Why do women need PAP smears?

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It was recently brought to my attention that explaining the basics surrounding PAP smears might be helpful. So here I go. Before the advent of the PAP smear, which is when the cells of the cervix are sampled during a GYN speculum exam and reviewed under a microscope for abnormalities, many women died of cervical cancer. That is why women need PAP smears. The PAP smear is a screening tool for cervical cancer. A PAP smear will also detect cervical pre cancer, otherwise known as cervical dysplasia. High grade cervical dysplasia can lead to cervical cancer, and it a treatable condition. Therefore, women will never progress to cervical cancer, if dysplasia is detected and treated. The cause of cervical dysplasia is due to an infection by the Human Papilloma Virus (HPV), a sexually transmitted virus that is ubiquitous and invisible to the naked eye. HPV is also the virus that causes genital warts. That is one of the many reasons why condoms are useful, as they protect against the transmission of the human papilloma virus.

When should they get their first one?
Women do not need to get a PAP smear before the age of 21, even if they are sexually active. The reasoning here is that even if younger women get exposed to the human papilloma virus, their immune system will usually clear the infection over time. There are new guidelines for how often women should get PAP smears. It used to be every year, as part of a GYN exam. Now the interval is every 3-5 years along with HPV testing, as long as the previous several tests have been normal.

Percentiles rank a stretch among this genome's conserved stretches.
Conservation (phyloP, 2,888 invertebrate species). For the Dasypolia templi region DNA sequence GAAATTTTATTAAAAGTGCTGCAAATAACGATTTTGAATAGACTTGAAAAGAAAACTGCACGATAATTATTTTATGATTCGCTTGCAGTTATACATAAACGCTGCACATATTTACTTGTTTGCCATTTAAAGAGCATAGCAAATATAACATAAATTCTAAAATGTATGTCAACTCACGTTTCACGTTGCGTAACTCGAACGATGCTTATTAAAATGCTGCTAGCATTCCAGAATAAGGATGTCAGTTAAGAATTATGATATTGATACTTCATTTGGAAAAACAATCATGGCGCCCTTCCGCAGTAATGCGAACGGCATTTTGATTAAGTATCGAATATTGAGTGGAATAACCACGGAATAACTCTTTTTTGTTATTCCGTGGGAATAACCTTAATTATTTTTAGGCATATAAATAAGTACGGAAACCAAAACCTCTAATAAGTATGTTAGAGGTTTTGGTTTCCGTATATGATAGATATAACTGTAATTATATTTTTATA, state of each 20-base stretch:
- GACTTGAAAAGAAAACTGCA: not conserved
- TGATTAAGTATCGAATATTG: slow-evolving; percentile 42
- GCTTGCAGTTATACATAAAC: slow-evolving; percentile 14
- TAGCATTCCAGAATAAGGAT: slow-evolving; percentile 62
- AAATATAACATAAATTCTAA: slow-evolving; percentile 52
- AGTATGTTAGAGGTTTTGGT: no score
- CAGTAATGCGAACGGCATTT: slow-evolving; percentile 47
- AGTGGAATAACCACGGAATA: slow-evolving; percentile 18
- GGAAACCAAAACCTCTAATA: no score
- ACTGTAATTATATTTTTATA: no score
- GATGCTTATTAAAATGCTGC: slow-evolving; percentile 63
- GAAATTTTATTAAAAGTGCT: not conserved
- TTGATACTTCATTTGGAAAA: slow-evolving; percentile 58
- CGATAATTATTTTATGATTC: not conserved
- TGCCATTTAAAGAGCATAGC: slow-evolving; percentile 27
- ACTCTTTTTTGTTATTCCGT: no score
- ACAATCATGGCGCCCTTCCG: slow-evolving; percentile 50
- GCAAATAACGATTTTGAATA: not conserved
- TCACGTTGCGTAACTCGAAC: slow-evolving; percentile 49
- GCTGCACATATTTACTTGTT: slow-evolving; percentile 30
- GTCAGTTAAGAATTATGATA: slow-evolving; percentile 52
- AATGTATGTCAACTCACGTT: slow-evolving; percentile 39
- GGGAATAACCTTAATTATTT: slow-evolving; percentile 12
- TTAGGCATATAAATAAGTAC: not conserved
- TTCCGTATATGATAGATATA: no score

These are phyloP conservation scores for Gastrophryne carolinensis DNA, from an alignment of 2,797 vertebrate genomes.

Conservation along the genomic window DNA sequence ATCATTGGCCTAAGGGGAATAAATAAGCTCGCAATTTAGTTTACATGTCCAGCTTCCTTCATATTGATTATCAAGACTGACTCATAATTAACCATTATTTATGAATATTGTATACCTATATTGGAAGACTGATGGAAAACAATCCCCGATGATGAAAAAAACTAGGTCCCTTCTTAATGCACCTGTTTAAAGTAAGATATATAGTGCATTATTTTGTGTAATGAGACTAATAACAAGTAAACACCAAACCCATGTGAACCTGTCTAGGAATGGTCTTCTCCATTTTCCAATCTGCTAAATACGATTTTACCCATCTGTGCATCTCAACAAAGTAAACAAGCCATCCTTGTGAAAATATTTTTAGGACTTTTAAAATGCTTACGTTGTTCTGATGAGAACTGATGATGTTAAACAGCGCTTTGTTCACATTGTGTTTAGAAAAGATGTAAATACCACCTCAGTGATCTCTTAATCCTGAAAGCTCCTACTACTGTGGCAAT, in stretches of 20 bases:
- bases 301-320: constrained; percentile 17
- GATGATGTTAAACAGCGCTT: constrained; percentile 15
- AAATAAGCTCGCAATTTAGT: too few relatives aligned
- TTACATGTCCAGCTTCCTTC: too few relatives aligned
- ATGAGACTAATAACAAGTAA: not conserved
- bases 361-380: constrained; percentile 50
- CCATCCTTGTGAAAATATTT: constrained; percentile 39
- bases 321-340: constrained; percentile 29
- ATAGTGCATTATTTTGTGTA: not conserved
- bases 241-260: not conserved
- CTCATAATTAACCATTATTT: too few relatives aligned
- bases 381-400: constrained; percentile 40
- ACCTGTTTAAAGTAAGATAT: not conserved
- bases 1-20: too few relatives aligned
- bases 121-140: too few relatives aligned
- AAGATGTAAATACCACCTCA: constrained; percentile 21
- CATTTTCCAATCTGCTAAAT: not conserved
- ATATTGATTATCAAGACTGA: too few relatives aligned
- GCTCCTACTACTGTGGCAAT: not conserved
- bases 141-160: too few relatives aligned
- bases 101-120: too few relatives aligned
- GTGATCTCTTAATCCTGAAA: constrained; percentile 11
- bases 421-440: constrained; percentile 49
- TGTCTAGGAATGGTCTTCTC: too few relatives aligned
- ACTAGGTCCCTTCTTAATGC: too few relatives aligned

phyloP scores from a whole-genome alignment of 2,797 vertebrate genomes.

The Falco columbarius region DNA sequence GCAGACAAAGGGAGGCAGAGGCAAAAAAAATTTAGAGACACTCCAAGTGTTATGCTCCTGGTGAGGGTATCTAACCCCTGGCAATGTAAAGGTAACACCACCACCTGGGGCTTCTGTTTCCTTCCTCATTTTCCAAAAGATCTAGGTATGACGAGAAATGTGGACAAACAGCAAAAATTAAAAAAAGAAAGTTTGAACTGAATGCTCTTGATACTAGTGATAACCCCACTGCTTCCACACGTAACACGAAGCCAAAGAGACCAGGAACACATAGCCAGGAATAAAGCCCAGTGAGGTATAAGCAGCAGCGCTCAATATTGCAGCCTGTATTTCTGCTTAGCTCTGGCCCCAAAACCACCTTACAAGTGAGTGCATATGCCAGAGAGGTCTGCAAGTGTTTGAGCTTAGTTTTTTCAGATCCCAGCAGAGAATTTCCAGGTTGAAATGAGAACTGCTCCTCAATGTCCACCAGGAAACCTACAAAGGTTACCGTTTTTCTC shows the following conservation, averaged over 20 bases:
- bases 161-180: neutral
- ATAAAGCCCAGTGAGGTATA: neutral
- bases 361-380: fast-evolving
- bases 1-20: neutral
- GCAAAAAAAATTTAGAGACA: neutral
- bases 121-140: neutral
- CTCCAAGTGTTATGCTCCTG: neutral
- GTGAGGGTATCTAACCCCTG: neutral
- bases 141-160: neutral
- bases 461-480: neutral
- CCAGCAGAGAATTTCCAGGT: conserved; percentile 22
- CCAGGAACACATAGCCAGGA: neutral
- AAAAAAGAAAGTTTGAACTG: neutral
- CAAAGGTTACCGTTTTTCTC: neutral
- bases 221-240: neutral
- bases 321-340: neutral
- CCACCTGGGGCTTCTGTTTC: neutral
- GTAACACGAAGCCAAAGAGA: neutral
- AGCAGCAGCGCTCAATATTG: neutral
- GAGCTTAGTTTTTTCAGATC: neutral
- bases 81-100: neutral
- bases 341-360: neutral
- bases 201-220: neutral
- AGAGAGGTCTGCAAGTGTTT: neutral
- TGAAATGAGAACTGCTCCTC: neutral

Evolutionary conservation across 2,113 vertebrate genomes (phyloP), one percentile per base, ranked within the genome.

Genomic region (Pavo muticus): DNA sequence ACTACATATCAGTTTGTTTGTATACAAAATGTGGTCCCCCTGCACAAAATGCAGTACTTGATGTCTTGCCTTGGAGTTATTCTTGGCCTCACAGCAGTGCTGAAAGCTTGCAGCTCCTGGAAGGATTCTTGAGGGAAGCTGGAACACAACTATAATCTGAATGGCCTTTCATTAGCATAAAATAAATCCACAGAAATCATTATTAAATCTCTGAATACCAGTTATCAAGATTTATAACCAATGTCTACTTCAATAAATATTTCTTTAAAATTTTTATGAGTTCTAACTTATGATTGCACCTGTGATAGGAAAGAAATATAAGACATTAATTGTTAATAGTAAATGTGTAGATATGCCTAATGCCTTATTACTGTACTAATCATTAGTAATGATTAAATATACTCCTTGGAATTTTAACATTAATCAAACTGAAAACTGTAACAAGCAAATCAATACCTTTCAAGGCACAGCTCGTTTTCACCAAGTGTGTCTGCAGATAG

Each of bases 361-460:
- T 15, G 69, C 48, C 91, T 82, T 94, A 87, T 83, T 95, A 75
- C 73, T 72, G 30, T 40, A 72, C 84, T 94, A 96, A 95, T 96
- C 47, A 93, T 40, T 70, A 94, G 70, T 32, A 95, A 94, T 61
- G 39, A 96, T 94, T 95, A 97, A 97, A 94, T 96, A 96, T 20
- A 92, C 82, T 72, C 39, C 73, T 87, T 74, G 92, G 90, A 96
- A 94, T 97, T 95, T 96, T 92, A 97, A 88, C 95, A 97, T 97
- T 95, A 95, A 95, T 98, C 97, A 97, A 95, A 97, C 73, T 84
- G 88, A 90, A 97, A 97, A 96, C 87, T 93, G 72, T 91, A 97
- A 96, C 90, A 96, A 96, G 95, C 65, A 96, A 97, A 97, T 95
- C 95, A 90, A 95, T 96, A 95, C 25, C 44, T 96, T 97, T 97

And their last?
Once women turn 65 and have a history of several recent normal PAP smears/HPV testing, the risk of getting cervical cancer approaches zero. I always like to congratulate my PAP smear graduates!

What does an abnormal PAP smear mean?
So what does it mean if you are told that you have an abnormal PAP smear? That depends on a few factors. Does the report say you have atypical cells, low grade dysplasia or moderate to severe dysplasia? Is your HPV test normal or do you have a high risk type of virus? It can turn out to be nothing at all, since PAP smears are not perfect screening tests or it can turn out to be something that requires further investigation. That test is called a colposcopy, which is a high powered microscopic view of the cervix done right in the office. If any area looks abnormal, biopsies are taken and sent to a pathology lab for evaluation. If the result is moderate to severe dysplasia, a cervical procedure called a LEEP excision will usually remove all the abnormal cells. With some close follow up over the year, most women will return to their previous normal status.

Now go get your PAP smears!

Tara Allmen, MD Credentials:
– Board Certified Gynecologist and Nationally Certified Menopause Practitioner
– New York City’s Leading Expert In Menopause
– President, North American Menopause Society Foundation
– Fellow of the American College of Obstetrics and Gynecology
– New York City’s Top Gynecologist, 2015
– Five Star Rating From Doctor’s Choice Awards
– Five Star Rating From HealthGrades

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